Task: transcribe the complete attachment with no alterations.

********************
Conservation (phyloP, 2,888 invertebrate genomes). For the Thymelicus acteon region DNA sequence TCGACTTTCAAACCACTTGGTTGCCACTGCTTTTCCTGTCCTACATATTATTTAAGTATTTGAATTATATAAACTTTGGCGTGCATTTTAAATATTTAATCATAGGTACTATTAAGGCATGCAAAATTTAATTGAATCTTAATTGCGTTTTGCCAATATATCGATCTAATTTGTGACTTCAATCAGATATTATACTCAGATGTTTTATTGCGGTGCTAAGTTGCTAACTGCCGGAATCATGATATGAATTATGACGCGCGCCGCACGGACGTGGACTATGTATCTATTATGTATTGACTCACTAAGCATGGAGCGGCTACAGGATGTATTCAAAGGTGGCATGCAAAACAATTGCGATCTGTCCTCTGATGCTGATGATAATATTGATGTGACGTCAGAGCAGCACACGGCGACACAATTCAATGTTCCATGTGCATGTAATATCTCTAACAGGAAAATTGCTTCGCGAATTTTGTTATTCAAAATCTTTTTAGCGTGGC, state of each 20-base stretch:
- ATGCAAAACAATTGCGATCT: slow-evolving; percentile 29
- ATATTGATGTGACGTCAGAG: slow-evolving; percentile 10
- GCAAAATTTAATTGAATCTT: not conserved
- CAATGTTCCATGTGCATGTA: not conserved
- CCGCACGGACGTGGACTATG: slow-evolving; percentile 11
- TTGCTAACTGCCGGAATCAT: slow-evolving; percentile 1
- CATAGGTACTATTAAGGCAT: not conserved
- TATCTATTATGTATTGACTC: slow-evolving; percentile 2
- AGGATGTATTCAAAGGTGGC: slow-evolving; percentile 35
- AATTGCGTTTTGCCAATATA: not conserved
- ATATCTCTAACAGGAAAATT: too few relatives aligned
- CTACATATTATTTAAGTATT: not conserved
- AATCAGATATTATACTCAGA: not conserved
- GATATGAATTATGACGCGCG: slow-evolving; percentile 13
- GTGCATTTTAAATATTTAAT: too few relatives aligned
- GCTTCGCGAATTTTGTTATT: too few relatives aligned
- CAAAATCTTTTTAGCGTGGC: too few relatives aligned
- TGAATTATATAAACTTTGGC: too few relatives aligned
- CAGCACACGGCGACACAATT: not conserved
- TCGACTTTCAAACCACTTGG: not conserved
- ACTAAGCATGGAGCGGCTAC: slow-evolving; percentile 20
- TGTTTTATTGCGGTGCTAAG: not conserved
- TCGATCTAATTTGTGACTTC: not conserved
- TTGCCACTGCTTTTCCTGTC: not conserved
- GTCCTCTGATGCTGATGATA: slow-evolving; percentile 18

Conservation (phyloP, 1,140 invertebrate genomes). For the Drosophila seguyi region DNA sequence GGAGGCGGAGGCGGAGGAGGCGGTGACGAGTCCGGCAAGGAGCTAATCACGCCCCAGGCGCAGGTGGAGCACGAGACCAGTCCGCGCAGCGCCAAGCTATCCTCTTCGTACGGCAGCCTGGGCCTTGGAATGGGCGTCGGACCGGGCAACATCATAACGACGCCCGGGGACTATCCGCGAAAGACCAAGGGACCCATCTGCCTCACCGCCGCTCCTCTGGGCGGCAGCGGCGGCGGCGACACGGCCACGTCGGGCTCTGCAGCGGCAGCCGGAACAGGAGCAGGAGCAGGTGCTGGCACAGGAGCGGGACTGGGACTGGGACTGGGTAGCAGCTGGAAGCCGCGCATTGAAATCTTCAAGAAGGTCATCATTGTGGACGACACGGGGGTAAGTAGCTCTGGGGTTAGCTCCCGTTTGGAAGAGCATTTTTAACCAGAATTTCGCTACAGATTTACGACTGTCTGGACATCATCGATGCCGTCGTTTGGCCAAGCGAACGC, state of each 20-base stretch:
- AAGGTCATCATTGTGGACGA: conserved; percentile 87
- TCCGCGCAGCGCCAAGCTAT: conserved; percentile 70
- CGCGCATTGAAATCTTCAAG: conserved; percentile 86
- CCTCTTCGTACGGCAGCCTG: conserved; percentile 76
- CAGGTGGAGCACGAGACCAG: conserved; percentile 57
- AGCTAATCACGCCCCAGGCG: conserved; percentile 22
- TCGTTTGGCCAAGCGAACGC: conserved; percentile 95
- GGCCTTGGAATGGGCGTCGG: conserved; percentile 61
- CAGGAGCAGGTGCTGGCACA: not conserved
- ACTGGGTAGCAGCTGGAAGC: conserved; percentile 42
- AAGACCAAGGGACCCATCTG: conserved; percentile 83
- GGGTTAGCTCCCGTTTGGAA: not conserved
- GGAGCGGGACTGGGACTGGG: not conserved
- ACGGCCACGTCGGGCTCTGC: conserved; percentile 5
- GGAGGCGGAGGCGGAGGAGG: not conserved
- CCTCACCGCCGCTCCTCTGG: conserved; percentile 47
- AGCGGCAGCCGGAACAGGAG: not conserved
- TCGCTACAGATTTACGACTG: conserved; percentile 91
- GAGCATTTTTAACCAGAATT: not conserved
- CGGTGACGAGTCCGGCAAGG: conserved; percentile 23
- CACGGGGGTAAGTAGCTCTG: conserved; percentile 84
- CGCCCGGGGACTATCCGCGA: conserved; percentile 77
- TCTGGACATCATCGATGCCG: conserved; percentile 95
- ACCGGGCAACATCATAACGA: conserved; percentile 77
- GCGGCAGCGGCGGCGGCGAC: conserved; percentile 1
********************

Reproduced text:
Conservation (phyloP, 2,888 invertebrate genomes). For the Thymelicus acteon region DNA sequence TCGACTTTCAAACCACTTGGTTGCCACTGCTTTTCCTGTCCTACATATTATTTAAGTATTTGAATTATATAAACTTTGGCGTGCATTTTAAATATTTAATCATAGGTACTATTAAGGCATGCAAAATTTAATTGAATCTTAATTGCGTTTTGCCAATATATCGATCTAATTTGTGACTTCAATCAGATATTATACTCAGATGTTTTATTGCGGTGCTAAGTTGCTAACTGCCGGAATCATGATATGAATTATGACGCGCGCCGCACGGACGTGGACTATGTATCTATTATGTATTGACTCACTAAGCATGGAGCGGCTACAGGATGTATTCAAAGGTGGCATGCAAAACAATTGCGATCTGTCCTCTGATGCTGATGATAATATTGATGTGACGTCAGAGCAGCACACGGCGACACAATTCAATGTTCCATGTGCATGTAATATCTCTAACAGGAAAATTGCTTCGCGAATTTTGTTATTCAAAATCTTTTTAGCGTGGC, state of each 20-base stretch:
- ATGCAAAACAATTGCGATCT: slow-evolving; percentile 29
- ATATTGATGTGACGTCAGAG: slow-evolving; percentile 10
- GCAAAATTTAATTGAATCTT: not conserved
- CAATGTTCCATGTGCATGTA: not conserved
- CCGCACGGACGTGGACTATG: slow-evolving; percentile 11
- TTGCTAACTGCCGGAATCAT: slow-evolving; percentile 1
- CATAGGTACTATTAAGGCAT: not conserved
- TATCTATTATGTATTGACTC: slow-evolving; percentile 2
- AGGATGTATTCAAAGGTGGC: slow-evolving; percentile 35
- AATTGCGTTTTGCCAATATA: not conserved
- ATATCTCTAACAGGAAAATT: too few relatives aligned
- CTACATATTATTTAAGTATT: not conserved
- AATCAGATATTATACTCAGA: not conserved
- GATATGAATTATGACGCGCG: slow-evolving; percentile 13
- GTGCATTTTAAATATTTAAT: too few relatives aligned
- GCTTCGCGAATTTTGTTATT: too few relatives aligned
- CAAAATCTTTTTAGCGTGGC: too few relatives aligned
- TGAATTATATAAACTTTGGC: too few relatives aligned
- CAGCACACGGCGACACAATT: not conserved
- TCGACTTTCAAACCACTTGG: not conserved
- ACTAAGCATGGAGCGGCTAC: slow-evolving; percentile 20
- TGTTTTATTGCGGTGCTAAG: not conserved
- TCGATCTAATTTGTGACTTC: not conserved
- TTGCCACTGCTTTTCCTGTC: not conserved
- GTCCTCTGATGCTGATGATA: slow-evolving; percentile 18

Conservation (phyloP, 1,140 invertebrate genomes). For the Drosophila seguyi region DNA sequence GGAGGCGGAGGCGGAGGAGGCGGTGACGAGTCCGGCAAGGAGCTAATCACGCCCCAGGCGCAGGTGGAGCACGAGACCAGTCCGCGCAGCGCCAAGCTATCCTCTTCGTACGGCAGCCTGGGCCTTGGAATGGGCGTCGGACCGGGCAACATCATAACGACGCCCGGGGACTATCCGCGAAAGACCAAGGGACCCATCTGCCTCACCGCCGCTCCTCTGGGCGGCAGCGGCGGCGGCGACACGGCCACGTCGGGCTCTGCAGCGGCAGCCGGAACAGGAGCAGGAGCAGGTGCTGGCACAGGAGCGGGACTGGGACTGGGACTGGGTAGCAGCTGGAAGCCGCGCATTGAAATCTTCAAGAAGGTCATCATTGTGGACGACACGGGGGTAAGTAGCTCTGGGGTTAGCTCCCGTTTGGAAGAGCATTTTTAACCAGAATTTCGCTACAGATTTACGACTGTCTGGACATCATCGATGCCGTCGTTTGGCCAAGCGAACGC, state of each 20-base stretch:
- AAGGTCATCATTGTGGACGA: conserved; percentile 87
- TCCGCGCAGCGCCAAGCTAT: conserved; percentile 70
- CGCGCATTGAAATCTTCAAG: conserved; percentile 86
- CCTCTTCGTACGGCAGCCTG: conserved; percentile 76
- CAGGTGGAGCACGAGACCAG: conserved; percentile 57
- AGCTAATCACGCCCCAGGCG: conserved; percentile 22
- TCGTTTGGCCAAGCGAACGC: conserved; percentile 95
- GGCCTTGGAATGGGCGTCGG: conserved; percentile 61
- CAGGAGCAGGTGCTGGCACA: not conserved
- ACTGGGTAGCAGCTGGAAGC: conserved; percentile 42
- AAGACCAAGGGACCCATCTG: conserved; percentile 83
- GGGTTAGCTCCCGTTTGGAA: not conserved
- GGAGCGGGACTGGGACTGGG: not conserved
- ACGGCCACGTCGGGCTCTGC: conserved; percentile 5
- GGAGGCGGAGGCGGAGGAGG: not conserved
- CCTCACCGCCGCTCCTCTGG: conserved; percentile 47
- AGCGGCAGCCGGAACAGGAG: not conserved
- TCGCTACAGATTTACGACTG: conserved; percentile 91
- GAGCATTTTTAACCAGAATT: not conserved
- CGGTGACGAGTCCGGCAAGG: conserved; percentile 23
- CACGGGGGTAAGTAGCTCTG: conserved; percentile 84
- CGCCCGGGGACTATCCGCGA: conserved; percentile 77
- TCTGGACATCATCGATGCCG: conserved; percentile 95
- ACCGGGCAACATCATAACGA: conserved; percentile 77
- GCGGCAGCGGCGGCGGCGAC: conserved; percentile 1